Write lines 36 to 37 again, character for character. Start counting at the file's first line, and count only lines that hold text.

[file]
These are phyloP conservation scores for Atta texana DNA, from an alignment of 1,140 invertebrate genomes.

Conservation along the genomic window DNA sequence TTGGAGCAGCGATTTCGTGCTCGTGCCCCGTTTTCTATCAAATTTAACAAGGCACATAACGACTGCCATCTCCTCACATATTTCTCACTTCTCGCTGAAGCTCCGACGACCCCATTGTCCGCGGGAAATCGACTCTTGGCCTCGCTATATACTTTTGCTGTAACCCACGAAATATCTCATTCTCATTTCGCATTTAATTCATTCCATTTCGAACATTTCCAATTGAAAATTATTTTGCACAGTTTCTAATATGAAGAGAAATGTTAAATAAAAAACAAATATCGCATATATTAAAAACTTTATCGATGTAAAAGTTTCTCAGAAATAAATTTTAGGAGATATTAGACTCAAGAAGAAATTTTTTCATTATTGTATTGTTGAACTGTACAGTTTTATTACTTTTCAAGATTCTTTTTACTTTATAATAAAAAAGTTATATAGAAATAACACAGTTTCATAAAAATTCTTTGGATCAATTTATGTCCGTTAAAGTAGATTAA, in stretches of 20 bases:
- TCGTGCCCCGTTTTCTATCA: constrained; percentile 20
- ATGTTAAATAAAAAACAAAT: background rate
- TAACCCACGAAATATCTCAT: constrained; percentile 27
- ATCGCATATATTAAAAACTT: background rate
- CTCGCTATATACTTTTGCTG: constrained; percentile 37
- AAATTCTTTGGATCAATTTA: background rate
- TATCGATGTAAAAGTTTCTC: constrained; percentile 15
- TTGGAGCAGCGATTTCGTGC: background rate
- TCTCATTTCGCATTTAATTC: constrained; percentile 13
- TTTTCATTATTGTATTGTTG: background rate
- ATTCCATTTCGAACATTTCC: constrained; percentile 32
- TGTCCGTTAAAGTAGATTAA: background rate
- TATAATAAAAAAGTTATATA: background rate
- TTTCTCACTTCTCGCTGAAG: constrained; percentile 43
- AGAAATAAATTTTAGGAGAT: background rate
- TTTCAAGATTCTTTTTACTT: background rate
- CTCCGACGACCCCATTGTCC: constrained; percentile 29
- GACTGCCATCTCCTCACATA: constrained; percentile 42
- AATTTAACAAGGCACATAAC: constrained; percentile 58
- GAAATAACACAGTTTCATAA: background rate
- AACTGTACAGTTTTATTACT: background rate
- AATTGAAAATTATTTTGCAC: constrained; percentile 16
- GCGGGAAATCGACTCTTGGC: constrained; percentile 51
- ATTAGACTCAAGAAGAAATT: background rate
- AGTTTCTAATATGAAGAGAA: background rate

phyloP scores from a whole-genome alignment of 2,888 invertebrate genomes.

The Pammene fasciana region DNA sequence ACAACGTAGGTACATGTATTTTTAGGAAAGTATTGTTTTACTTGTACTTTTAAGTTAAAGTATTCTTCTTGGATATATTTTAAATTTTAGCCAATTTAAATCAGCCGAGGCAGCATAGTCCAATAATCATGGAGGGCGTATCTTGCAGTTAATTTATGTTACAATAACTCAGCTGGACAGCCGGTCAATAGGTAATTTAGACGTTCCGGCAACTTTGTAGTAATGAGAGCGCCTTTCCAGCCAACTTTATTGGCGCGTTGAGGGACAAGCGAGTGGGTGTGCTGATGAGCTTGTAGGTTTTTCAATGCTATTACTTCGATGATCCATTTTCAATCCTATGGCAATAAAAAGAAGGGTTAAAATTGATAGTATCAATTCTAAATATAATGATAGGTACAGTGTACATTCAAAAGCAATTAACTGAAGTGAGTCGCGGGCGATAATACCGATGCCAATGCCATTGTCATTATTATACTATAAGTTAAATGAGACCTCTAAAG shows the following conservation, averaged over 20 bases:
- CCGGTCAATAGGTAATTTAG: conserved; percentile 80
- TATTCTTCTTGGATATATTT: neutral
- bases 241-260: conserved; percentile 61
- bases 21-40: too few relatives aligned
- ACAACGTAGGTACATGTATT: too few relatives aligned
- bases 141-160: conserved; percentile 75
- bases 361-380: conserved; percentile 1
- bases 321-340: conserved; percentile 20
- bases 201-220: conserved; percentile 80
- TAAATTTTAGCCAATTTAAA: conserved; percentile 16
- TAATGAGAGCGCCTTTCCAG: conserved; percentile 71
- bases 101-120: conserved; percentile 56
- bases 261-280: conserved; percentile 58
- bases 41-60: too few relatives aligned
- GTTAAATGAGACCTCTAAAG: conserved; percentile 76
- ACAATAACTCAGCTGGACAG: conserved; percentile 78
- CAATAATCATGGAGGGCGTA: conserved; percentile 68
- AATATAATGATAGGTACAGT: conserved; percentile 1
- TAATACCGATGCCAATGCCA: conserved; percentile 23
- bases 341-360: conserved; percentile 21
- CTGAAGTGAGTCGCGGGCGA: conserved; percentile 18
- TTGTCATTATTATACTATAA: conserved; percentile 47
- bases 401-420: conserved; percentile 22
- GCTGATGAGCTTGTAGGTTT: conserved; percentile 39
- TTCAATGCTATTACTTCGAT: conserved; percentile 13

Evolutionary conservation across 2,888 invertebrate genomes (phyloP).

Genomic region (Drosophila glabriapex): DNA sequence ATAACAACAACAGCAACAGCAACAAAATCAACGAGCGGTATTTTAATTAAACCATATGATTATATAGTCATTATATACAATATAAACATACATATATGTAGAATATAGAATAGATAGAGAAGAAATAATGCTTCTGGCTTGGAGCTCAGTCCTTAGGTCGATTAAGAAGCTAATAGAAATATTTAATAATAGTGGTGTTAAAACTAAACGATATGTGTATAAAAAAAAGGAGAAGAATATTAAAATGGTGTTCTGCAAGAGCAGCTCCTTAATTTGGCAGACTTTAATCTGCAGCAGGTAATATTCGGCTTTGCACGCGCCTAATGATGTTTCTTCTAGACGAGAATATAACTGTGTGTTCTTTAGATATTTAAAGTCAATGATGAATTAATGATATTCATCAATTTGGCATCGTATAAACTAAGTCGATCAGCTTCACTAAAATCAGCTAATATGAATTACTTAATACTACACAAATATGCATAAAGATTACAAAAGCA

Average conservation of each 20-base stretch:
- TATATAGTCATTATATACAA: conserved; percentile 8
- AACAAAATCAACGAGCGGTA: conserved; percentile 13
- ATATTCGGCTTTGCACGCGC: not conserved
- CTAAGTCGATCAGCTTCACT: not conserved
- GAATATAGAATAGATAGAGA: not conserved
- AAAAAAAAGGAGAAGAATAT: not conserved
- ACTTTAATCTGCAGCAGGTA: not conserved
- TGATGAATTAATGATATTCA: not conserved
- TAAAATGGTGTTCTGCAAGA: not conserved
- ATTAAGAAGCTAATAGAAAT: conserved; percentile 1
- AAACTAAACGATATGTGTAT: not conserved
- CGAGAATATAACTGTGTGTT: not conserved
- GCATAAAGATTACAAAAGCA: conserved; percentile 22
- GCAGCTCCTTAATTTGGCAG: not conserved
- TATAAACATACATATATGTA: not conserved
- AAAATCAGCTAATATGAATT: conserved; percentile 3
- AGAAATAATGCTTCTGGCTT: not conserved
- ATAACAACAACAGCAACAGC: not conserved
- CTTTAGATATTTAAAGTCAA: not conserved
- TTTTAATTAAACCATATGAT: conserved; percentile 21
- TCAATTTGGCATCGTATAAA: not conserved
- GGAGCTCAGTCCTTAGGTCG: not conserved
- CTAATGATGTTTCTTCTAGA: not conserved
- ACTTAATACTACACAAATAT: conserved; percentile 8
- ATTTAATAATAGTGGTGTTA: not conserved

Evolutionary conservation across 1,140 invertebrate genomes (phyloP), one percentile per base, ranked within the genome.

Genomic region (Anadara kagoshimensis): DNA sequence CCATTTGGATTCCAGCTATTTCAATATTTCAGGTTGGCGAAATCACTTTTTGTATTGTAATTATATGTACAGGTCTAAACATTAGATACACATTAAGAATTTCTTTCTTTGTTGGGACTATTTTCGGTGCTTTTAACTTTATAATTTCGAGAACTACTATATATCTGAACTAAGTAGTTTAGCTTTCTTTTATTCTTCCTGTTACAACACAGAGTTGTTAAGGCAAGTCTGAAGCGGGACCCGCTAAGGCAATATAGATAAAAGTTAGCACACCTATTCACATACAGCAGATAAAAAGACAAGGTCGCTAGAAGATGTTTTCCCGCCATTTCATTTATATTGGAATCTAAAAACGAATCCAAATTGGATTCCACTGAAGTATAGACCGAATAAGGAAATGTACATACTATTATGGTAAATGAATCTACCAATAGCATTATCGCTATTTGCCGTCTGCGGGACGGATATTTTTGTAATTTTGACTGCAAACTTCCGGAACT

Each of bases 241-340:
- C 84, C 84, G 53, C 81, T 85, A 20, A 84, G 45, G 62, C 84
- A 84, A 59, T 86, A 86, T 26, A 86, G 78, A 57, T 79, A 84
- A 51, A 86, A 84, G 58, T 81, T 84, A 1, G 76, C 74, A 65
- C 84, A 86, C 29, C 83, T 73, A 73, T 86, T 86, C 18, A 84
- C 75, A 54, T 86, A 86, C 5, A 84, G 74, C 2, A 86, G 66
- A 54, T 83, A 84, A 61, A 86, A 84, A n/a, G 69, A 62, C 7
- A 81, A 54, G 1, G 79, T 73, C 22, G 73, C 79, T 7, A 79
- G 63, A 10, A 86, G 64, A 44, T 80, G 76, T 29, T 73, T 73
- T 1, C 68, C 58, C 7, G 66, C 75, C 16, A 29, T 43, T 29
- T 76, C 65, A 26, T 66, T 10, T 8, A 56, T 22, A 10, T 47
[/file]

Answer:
- bases 361-380: conserved; percentile 1
- bases 321-340: conserved; percentile 20